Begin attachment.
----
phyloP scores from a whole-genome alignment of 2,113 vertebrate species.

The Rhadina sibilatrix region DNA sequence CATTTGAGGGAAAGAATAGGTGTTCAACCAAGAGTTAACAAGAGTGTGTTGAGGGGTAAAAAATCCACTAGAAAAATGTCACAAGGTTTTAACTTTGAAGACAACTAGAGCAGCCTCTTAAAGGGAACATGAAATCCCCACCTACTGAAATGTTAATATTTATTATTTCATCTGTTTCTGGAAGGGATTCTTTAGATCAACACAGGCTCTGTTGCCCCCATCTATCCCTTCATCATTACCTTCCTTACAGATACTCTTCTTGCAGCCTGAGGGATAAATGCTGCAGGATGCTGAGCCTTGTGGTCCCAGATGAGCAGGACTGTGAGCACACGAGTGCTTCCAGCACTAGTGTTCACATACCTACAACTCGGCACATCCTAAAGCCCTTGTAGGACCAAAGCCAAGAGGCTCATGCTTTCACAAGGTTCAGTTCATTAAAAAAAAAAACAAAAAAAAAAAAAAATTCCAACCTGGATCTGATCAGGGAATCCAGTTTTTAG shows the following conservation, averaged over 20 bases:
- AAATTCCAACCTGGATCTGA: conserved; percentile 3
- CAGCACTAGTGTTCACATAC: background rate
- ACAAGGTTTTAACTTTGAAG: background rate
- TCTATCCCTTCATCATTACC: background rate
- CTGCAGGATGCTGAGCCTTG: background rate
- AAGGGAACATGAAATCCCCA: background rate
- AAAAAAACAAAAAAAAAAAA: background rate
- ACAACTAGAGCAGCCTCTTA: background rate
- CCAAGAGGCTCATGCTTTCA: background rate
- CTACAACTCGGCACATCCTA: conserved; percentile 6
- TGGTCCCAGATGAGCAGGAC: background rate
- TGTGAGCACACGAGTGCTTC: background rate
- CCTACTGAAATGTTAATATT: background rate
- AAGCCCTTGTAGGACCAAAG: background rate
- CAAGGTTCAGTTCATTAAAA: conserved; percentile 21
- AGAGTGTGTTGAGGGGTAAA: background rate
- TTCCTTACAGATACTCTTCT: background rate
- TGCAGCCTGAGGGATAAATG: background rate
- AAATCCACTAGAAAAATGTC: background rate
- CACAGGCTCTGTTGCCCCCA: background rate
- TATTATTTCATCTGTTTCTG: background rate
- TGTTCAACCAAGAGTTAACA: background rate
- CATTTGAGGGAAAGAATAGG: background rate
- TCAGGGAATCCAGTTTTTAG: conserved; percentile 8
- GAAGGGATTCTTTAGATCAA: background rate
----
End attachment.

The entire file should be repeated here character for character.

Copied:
phyloP scores from a whole-genome alignment of 2,113 vertebrate species.

The Rhadina sibilatrix region DNA sequence CATTTGAGGGAAAGAATAGGTGTTCAACCAAGAGTTAACAAGAGTGTGTTGAGGGGTAAAAAATCCACTAGAAAAATGTCACAAGGTTTTAACTTTGAAGACAACTAGAGCAGCCTCTTAAAGGGAACATGAAATCCCCACCTACTGAAATGTTAATATTTATTATTTCATCTGTTTCTGGAAGGGATTCTTTAGATCAACACAGGCTCTGTTGCCCCCATCTATCCCTTCATCATTACCTTCCTTACAGATACTCTTCTTGCAGCCTGAGGGATAAATGCTGCAGGATGCTGAGCCTTGTGGTCCCAGATGAGCAGGACTGTGAGCACACGAGTGCTTCCAGCACTAGTGTTCACATACCTACAACTCGGCACATCCTAAAGCCCTTGTAGGACCAAAGCCAAGAGGCTCATGCTTTCACAAGGTTCAGTTCATTAAAAAAAAAAACAAAAAAAAAAAAAAATTCCAACCTGGATCTGATCAGGGAATCCAGTTTTTAG shows the following conservation, averaged over 20 bases:
- AAATTCCAACCTGGATCTGA: conserved; percentile 3
- CAGCACTAGTGTTCACATAC: background rate
- ACAAGGTTTTAACTTTGAAG: background rate
- TCTATCCCTTCATCATTACC: background rate
- CTGCAGGATGCTGAGCCTTG: background rate
- AAGGGAACATGAAATCCCCA: background rate
- AAAAAAACAAAAAAAAAAAA: background rate
- ACAACTAGAGCAGCCTCTTA: background rate
- CCAAGAGGCTCATGCTTTCA: background rate
- CTACAACTCGGCACATCCTA: conserved; percentile 6
- TGGTCCCAGATGAGCAGGAC: background rate
- TGTGAGCACACGAGTGCTTC: background rate
- CCTACTGAAATGTTAATATT: background rate
- AAGCCCTTGTAGGACCAAAG: background rate
- CAAGGTTCAGTTCATTAAAA: conserved; percentile 21
- AGAGTGTGTTGAGGGGTAAA: background rate
- TTCCTTACAGATACTCTTCT: background rate
- TGCAGCCTGAGGGATAAATG: background rate
- AAATCCACTAGAAAAATGTC: background rate
- CACAGGCTCTGTTGCCCCCA: background rate
- TATTATTTCATCTGTTTCTG: background rate
- TGTTCAACCAAGAGTTAACA: background rate
- CATTTGAGGGAAAGAATAGG: background rate
- TCAGGGAATCCAGTTTTTAG: conserved; percentile 8
- GAAGGGATTCTTTAGATCAA: background rate